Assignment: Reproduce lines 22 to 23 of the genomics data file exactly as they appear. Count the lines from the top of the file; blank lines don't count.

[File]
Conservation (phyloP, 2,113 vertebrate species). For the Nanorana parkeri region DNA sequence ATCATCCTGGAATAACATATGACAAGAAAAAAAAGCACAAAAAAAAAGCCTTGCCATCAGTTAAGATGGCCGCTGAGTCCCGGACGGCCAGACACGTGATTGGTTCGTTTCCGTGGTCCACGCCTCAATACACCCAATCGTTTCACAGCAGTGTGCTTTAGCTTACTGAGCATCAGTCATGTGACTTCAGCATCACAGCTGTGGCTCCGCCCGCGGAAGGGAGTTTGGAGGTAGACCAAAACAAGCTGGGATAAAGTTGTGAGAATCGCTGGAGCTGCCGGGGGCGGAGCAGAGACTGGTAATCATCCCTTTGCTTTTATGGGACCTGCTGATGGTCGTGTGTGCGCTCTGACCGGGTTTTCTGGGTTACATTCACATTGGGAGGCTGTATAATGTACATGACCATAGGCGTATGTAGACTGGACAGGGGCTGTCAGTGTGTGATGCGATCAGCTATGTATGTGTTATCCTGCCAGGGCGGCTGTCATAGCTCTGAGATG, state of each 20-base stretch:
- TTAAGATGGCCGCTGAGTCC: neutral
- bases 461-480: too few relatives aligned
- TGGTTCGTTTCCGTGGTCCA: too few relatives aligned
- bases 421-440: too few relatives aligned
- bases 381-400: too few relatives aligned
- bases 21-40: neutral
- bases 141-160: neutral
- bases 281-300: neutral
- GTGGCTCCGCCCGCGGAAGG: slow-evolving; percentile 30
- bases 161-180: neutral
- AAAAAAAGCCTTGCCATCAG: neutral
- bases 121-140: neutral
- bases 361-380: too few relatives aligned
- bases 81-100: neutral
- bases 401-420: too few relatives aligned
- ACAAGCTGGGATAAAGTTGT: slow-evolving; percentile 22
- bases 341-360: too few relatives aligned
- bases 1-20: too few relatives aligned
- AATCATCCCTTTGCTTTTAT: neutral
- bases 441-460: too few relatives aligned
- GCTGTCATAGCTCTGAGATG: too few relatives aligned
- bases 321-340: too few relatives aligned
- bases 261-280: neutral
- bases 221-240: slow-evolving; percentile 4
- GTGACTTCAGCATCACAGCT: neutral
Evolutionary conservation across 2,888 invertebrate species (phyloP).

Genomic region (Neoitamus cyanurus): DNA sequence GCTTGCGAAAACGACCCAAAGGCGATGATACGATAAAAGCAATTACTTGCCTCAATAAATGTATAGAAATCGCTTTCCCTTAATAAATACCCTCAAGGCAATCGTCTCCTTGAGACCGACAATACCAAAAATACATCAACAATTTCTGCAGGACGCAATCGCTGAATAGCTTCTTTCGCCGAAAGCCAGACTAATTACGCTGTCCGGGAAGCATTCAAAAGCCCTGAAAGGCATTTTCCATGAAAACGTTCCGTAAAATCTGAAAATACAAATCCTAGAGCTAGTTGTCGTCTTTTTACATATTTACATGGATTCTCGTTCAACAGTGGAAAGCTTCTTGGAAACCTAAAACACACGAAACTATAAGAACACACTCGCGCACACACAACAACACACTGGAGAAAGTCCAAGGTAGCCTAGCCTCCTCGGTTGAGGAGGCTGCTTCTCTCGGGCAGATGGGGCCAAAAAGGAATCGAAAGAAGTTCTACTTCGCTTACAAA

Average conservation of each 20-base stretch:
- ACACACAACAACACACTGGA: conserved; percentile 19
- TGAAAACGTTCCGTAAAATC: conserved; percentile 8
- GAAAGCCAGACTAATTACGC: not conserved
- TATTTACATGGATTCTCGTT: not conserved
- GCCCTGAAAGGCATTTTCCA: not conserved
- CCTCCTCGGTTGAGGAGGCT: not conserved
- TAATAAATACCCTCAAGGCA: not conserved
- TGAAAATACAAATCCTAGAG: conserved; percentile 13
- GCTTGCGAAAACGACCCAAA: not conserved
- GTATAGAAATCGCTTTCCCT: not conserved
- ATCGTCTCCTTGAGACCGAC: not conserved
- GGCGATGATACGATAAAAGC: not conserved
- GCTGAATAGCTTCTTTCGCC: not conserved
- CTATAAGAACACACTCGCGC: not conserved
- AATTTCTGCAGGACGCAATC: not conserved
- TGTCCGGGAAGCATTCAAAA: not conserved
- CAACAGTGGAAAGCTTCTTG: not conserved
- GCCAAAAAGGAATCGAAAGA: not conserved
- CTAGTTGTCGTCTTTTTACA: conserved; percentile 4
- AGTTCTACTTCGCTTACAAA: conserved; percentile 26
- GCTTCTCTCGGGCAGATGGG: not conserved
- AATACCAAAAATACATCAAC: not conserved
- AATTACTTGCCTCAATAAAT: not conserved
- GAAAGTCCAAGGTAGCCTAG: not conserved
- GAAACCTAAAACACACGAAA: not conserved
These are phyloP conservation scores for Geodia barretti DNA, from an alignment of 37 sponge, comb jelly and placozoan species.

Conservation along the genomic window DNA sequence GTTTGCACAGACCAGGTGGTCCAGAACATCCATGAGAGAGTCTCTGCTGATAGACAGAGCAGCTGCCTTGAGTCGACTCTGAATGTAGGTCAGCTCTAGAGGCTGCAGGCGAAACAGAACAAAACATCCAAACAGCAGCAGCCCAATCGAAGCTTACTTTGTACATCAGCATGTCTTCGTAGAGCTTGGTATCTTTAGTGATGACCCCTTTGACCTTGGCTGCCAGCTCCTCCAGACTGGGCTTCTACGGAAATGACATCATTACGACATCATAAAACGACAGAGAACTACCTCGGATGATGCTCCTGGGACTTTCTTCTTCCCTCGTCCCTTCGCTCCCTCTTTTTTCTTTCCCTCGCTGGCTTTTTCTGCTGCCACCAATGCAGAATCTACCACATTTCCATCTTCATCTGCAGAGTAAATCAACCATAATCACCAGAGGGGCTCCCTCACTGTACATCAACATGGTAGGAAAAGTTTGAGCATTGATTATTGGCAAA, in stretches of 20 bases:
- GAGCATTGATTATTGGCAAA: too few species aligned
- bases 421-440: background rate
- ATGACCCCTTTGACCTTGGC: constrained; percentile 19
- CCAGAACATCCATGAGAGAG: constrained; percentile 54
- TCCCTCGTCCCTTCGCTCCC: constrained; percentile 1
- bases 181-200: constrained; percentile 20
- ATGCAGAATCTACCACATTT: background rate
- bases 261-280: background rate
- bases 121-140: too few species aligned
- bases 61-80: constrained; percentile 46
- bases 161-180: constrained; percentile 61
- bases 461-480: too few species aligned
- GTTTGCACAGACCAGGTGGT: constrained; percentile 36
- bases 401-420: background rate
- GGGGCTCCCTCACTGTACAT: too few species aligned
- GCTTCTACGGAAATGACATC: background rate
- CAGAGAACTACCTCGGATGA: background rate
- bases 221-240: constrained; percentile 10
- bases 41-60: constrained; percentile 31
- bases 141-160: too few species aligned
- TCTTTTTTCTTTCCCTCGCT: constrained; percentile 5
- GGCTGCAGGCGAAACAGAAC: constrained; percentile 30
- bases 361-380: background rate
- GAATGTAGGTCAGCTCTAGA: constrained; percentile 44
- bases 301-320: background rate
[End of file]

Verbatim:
- GCTGTCATAGCTCTGAGATG: too few relatives aligned
- bases 321-340: too few relatives aligned